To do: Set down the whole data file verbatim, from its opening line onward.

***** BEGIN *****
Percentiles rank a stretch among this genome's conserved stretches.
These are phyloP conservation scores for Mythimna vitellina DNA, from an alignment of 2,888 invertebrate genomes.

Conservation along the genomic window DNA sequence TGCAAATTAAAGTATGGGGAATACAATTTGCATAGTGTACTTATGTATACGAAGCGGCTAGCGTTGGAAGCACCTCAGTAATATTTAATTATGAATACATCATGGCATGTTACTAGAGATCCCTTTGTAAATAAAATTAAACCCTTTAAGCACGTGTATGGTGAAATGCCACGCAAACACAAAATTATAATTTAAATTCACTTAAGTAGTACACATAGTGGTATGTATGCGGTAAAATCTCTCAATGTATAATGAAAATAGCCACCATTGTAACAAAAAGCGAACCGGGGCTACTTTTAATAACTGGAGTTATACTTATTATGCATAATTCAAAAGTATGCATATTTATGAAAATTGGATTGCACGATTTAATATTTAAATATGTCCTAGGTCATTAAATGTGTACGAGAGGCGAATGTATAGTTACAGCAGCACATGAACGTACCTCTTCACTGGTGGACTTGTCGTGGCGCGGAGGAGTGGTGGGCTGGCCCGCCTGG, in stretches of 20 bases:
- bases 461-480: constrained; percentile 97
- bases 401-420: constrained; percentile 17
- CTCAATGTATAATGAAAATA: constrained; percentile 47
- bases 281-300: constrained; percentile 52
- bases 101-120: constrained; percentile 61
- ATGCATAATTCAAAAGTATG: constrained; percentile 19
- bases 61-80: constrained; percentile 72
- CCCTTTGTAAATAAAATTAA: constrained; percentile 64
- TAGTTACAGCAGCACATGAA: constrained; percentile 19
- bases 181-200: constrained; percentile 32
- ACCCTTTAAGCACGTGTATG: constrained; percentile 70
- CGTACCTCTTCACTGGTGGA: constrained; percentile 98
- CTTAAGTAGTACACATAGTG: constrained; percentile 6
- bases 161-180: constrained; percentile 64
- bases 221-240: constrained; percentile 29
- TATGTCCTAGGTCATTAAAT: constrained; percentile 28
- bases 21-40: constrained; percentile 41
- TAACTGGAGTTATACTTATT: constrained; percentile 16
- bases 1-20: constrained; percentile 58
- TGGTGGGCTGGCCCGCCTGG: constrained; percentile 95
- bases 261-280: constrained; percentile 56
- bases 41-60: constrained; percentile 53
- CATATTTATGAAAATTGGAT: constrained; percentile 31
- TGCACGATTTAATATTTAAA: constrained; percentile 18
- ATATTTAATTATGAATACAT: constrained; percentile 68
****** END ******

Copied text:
Percentiles rank a stretch among this genome's conserved stretches.
These are phyloP conservation scores for Mythimna vitellina DNA, from an alignment of 2,888 invertebrate genomes.

Conservation along the genomic window DNA sequence TGCAAATTAAAGTATGGGGAATACAATTTGCATAGTGTACTTATGTATACGAAGCGGCTAGCGTTGGAAGCACCTCAGTAATATTTAATTATGAATACATCATGGCATGTTACTAGAGATCCCTTTGTAAATAAAATTAAACCCTTTAAGCACGTGTATGGTGAAATGCCACGCAAACACAAAATTATAATTTAAATTCACTTAAGTAGTACACATAGTGGTATGTATGCGGTAAAATCTCTCAATGTATAATGAAAATAGCCACCATTGTAACAAAAAGCGAACCGGGGCTACTTTTAATAACTGGAGTTATACTTATTATGCATAATTCAAAAGTATGCATATTTATGAAAATTGGATTGCACGATTTAATATTTAAATATGTCCTAGGTCATTAAATGTGTACGAGAGGCGAATGTATAGTTACAGCAGCACATGAACGTACCTCTTCACTGGTGGACTTGTCGTGGCGCGGAGGAGTGGTGGGCTGGCCCGCCTGG, in stretches of 20 bases:
- bases 461-480: constrained; percentile 97
- bases 401-420: constrained; percentile 17
- CTCAATGTATAATGAAAATA: constrained; percentile 47
- bases 281-300: constrained; percentile 52
- bases 101-120: constrained; percentile 61
- ATGCATAATTCAAAAGTATG: constrained; percentile 19
- bases 61-80: constrained; percentile 72
- CCCTTTGTAAATAAAATTAA: constrained; percentile 64
- TAGTTACAGCAGCACATGAA: constrained; percentile 19
- bases 181-200: constrained; percentile 32
- ACCCTTTAAGCACGTGTATG: constrained; percentile 70
- CGTACCTCTTCACTGGTGGA: constrained; percentile 98
- CTTAAGTAGTACACATAGTG: constrained; percentile 6
- bases 161-180: constrained; percentile 64
- bases 221-240: constrained; percentile 29
- TATGTCCTAGGTCATTAAAT: constrained; percentile 28
- bases 21-40: constrained; percentile 41
- TAACTGGAGTTATACTTATT: constrained; percentile 16
- bases 1-20: constrained; percentile 58
- TGGTGGGCTGGCCCGCCTGG: constrained; percentile 95
- bases 261-280: constrained; percentile 56
- bases 41-60: constrained; percentile 53
- CATATTTATGAAAATTGGAT: constrained; percentile 31
- TGCACGATTTAATATTTAAA: constrained; percentile 18
- ATATTTAATTATGAATACAT: constrained; percentile 68